It is what it is. Find a way to make it work best :happy for you.

KlangFool
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Re: need help with roth 401k and ira

Post by KlangFool » Sat Oct 05, 2019 4:06 pm

fivedots wrote:
Sat Oct 05, 2019 3:44 pm
Thanks for replying guys. I'm slowly wading through the suggested links each of you posted.

In the mean time: I don't understand why the US worker tolerates 401ks. This seems like the greatest con in the history of civilization. There seems to be three common retirement vehicles: 401k, ira, and hsa. And with those comes the additional complication of Roth versus traditional. The total combined contribution across these accounts adds up to about $27.5k for a middle aged person who is single. Why is there not 1 retirement vehicle? Why must I endure being ripped off by a 401k? Why can't I put an additional 19k along with employer contributions into an ira? I would like something that allowed a yearly contribution equal to the $27.5k mentioned earlier. Perhaps contributions could be taxed at half the normal rate, and withdrawals at half the normal rate. Medical expense withdrawals would be taxed at 0% or some low number. And it would be nice if contributions could be pulled out without penalty. That would make planning fairly simple.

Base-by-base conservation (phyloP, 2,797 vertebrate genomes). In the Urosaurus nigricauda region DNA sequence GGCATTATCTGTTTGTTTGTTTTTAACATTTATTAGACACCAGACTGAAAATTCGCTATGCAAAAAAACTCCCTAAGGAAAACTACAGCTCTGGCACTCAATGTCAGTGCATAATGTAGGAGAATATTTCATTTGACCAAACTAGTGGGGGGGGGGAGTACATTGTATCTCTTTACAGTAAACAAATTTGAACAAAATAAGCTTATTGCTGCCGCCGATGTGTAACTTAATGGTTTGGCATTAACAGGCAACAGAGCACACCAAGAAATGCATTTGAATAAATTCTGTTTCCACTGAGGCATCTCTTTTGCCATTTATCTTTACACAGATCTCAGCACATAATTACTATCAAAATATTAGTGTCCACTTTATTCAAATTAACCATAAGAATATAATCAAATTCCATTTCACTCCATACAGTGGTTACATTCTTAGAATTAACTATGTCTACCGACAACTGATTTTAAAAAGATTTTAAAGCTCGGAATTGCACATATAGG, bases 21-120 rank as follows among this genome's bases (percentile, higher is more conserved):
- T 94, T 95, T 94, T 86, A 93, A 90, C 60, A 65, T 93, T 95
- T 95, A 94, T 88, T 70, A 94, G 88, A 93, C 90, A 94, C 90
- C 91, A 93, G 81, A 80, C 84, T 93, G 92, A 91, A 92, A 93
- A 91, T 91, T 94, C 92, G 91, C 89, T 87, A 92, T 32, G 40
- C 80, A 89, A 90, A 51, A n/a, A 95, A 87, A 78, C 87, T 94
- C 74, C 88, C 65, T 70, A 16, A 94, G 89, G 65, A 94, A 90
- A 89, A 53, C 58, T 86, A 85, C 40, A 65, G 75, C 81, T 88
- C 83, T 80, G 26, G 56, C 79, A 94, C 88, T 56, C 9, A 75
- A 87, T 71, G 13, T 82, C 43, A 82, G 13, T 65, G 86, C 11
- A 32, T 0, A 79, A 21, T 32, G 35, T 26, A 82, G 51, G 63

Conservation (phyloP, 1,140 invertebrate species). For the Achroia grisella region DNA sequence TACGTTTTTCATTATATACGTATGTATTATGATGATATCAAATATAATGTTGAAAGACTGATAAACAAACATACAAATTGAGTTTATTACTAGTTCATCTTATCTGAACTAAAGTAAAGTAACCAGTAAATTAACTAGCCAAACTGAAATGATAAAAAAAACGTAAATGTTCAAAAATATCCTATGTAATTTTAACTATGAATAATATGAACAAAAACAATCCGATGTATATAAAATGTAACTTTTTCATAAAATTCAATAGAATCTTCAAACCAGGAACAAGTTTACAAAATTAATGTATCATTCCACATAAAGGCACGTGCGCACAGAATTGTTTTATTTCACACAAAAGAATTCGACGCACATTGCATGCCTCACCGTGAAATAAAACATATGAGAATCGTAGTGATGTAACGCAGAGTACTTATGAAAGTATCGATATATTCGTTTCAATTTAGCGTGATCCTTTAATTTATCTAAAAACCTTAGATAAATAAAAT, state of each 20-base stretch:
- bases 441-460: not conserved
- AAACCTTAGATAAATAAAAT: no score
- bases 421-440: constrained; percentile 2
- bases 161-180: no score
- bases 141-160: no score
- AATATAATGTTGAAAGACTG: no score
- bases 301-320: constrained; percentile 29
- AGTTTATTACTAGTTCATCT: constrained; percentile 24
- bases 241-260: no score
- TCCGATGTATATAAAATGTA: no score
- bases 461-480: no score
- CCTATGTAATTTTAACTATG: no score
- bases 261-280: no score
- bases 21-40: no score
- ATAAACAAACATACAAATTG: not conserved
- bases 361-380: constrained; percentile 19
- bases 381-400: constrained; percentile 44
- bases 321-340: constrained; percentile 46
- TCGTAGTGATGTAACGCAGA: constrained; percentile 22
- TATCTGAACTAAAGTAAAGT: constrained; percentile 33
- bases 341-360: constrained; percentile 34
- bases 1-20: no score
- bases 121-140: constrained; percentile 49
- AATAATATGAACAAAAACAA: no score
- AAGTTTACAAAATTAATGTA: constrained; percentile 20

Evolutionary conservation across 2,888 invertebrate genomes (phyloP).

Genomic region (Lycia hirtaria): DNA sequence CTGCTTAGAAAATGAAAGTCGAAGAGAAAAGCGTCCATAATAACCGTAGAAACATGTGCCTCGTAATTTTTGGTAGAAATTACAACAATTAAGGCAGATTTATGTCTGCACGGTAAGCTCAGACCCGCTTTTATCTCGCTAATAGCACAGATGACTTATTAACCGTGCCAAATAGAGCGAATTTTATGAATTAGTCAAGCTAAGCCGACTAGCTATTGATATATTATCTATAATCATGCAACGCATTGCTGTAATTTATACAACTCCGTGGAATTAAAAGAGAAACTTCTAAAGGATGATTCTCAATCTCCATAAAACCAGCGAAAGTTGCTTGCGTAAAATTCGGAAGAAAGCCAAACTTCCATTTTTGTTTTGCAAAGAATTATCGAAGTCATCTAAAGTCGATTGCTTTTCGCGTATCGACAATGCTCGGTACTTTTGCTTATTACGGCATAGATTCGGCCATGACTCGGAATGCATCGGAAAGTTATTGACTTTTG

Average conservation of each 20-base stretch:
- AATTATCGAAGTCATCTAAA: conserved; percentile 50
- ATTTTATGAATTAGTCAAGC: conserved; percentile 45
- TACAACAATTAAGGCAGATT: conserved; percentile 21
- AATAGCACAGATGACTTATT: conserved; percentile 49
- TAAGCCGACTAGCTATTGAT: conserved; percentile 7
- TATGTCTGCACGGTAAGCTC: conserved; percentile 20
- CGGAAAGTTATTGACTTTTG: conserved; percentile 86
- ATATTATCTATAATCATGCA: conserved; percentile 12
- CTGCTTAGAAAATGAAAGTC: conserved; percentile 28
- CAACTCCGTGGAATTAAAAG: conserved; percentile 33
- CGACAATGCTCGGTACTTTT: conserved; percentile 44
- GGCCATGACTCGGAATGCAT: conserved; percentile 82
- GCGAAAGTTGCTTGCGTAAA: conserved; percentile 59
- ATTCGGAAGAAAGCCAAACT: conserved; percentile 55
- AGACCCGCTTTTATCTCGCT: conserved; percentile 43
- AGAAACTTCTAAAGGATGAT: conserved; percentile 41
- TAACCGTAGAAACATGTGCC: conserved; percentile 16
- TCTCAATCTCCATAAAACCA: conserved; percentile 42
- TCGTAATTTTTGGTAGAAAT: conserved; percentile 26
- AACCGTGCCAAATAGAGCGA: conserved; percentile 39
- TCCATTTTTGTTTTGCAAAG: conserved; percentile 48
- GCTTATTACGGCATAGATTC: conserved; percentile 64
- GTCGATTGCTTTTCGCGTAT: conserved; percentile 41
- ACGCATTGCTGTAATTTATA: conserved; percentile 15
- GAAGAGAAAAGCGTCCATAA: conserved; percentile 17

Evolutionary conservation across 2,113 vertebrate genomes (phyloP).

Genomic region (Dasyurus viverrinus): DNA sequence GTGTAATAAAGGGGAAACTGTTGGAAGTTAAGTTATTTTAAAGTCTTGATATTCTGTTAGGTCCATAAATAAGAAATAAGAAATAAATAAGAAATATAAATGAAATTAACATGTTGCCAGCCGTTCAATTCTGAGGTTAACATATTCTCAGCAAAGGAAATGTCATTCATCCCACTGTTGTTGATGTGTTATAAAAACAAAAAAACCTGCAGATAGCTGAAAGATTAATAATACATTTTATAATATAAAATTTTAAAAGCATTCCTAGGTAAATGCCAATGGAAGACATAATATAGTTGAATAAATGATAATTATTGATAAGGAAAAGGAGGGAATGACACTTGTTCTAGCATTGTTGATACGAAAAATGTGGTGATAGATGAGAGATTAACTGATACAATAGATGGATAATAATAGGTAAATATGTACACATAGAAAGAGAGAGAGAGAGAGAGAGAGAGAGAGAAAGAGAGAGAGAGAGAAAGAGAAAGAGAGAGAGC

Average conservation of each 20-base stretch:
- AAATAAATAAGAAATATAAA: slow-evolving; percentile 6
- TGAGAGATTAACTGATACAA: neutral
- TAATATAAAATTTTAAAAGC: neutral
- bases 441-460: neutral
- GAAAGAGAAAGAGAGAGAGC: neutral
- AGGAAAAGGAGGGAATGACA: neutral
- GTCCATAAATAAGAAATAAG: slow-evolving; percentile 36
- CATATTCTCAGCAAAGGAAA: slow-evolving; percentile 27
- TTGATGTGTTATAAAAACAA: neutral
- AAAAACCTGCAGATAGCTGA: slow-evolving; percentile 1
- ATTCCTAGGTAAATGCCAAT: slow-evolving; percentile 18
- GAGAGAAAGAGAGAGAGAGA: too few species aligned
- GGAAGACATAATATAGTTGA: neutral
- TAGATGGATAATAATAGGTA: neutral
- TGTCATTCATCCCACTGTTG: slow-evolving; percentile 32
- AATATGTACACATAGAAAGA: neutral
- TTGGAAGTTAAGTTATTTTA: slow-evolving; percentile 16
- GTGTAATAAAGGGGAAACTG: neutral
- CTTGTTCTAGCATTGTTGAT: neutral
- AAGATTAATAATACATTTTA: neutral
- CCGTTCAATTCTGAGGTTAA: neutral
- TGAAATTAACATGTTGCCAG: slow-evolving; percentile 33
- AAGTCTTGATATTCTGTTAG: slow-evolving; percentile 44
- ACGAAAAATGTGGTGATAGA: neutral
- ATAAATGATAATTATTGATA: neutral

fivedots,

<<In the mean time: I don't understand why the US worker tolerates 401ks. This seems like the greatest con in the history of civilization>>

It is not. It is a great tool for those that know how to use it.

<<There seems to be three common retirement vehicles: 401k, ira, and hsa. >>

No. There are additional tools like Solo 401K, Simple IRA, 403B, 457 and so on. You may or may not have access to those tools depending on your circumstances.


<<The total combined contribution across these accounts adds up to about $27.5k for a middle aged person who is single. >>

That is not true.

A) Employer contribution to the 401K is not included in that 19K.

B) For some 401K, the employee can contribute additional after-tax 401K beyond the 19K.

<<And it would be nice if contributions could be pulled out without penalty. >>

Roth IRA's contribution could be withdrawn at any time for any reason without penalty. 401K is a bit harder but it still can be done.

Please read the following URL.

https://www.madfientist.com/how-to-acce ... nds-early/

In summary, for those that want to learn, they are great tools. The complexity is a great thing. It benefits those that choose to spend the additional effort.

It is very simple. Those choose to learn will get a great deal. Meanwhile, the rest will get a normal deal. It is the same as in taxes and everything else in life.

<<Perhaps contributions could be taxed at half the normal rate, and withdrawals at half the normal rate. >>

Why not do better? Contribution tax at zero percent and withdrawal tax at zero percent.

Do you file your own taxes?

KlangFool

retired@50
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Re: need help with roth 401k and ira

Post by retired@50 » Sat Oct 05, 2019 4:54 pm

fivedots wrote:
Fri Oct 04, 2019 9:08 pm
Hi everyone,

I am trying to educate myself about investing for retirement. There are many details that I find confusing and I can't seem to find a resource that answers the questions that I have. I make about 65k a year and I'm about 40 years old. Single.